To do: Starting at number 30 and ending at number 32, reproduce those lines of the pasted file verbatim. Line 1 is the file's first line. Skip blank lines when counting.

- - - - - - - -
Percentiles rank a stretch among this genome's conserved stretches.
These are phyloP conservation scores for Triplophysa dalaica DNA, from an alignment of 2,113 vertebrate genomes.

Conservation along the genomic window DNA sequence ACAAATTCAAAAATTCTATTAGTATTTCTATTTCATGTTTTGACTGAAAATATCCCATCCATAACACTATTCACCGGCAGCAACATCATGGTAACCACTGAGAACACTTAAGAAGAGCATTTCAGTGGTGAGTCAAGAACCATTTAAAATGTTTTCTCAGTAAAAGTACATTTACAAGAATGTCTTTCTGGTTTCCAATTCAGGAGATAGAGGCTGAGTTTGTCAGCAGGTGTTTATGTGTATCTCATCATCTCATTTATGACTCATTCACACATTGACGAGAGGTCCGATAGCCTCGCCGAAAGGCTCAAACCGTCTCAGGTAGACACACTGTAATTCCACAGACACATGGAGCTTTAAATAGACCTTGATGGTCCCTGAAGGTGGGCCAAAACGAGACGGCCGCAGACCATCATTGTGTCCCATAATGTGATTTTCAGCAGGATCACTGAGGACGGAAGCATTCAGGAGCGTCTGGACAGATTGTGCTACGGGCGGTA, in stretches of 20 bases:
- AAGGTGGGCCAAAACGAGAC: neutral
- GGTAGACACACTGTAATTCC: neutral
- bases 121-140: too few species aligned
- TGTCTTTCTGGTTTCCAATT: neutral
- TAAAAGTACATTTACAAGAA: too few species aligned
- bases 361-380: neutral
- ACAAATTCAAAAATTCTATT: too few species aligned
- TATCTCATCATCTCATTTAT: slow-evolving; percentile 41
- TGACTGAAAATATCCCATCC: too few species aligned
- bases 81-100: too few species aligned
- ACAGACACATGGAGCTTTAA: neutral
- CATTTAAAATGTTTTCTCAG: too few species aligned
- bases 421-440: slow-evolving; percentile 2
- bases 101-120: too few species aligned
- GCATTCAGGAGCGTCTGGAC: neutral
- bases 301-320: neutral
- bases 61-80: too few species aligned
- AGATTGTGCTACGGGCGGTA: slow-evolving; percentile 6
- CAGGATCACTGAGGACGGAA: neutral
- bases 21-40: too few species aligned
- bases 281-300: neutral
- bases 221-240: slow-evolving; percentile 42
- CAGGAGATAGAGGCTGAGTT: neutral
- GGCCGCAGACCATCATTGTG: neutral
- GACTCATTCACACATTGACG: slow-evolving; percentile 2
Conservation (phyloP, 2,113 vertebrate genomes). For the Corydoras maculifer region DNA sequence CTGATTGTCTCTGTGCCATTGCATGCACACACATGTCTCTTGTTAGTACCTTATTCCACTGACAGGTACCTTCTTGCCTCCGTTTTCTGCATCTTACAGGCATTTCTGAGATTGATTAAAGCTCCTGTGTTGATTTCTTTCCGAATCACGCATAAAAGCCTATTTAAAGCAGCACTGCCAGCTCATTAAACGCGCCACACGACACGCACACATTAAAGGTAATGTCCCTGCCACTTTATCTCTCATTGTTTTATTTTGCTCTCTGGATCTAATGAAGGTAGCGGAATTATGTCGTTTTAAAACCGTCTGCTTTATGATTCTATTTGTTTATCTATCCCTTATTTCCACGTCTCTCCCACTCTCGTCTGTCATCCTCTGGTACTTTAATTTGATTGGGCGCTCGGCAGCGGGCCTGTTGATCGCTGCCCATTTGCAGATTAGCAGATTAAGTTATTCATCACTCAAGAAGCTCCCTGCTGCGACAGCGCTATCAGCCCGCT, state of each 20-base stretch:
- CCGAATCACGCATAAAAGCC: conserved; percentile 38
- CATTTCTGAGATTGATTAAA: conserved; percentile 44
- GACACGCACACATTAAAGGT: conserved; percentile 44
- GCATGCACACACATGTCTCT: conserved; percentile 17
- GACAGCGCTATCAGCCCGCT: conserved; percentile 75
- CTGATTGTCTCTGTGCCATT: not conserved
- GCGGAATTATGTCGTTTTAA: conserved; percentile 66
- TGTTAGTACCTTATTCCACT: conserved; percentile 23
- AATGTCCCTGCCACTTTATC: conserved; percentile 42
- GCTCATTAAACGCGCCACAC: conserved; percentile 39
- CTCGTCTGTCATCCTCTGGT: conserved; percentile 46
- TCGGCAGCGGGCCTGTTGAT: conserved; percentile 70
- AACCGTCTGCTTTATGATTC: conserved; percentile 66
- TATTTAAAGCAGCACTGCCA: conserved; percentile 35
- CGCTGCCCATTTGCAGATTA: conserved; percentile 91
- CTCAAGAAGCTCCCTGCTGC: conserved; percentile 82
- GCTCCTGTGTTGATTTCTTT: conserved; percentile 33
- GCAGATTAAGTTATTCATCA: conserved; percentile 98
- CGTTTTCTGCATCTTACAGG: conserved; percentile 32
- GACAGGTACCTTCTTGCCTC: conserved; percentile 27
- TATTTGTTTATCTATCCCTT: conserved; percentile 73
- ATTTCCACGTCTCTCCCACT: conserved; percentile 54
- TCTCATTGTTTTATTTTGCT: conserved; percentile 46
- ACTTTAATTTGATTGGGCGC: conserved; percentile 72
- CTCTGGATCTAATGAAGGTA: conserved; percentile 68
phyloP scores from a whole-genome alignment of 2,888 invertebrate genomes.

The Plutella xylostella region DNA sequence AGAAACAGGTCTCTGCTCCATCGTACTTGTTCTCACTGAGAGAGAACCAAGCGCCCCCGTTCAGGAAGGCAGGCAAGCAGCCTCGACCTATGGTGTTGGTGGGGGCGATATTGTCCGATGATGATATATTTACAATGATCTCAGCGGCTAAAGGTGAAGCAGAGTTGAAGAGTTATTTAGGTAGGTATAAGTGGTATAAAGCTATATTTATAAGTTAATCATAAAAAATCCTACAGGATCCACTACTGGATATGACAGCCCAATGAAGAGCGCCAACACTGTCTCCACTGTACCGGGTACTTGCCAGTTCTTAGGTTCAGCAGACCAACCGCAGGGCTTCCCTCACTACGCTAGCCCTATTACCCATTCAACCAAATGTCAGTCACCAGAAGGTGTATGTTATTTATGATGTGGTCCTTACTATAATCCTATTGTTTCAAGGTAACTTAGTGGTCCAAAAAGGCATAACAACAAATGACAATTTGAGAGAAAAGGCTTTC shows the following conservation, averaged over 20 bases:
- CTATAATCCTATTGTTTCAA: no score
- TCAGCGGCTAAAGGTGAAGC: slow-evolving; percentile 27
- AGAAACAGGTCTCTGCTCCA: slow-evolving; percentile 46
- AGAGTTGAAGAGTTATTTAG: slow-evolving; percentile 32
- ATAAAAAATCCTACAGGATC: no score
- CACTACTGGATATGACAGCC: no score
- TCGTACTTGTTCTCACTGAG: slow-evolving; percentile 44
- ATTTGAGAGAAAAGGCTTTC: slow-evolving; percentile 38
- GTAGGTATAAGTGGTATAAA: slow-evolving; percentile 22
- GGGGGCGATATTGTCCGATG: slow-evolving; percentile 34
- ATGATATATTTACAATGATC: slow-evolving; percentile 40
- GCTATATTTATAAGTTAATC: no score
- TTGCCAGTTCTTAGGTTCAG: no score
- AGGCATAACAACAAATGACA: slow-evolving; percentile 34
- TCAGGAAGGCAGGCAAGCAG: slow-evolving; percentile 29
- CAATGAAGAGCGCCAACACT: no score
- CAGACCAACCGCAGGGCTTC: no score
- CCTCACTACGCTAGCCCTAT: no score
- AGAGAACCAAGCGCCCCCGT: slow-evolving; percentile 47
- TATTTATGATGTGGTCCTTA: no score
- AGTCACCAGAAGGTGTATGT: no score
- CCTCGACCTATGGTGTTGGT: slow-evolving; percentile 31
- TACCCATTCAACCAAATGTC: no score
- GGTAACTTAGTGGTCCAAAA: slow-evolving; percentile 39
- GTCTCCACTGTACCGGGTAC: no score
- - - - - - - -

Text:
- CCGAATCACGCATAAAAGCC: conserved; percentile 38
- CATTTCTGAGATTGATTAAA: conserved; percentile 44
- GACACGCACACATTAAAGGT: conserved; percentile 44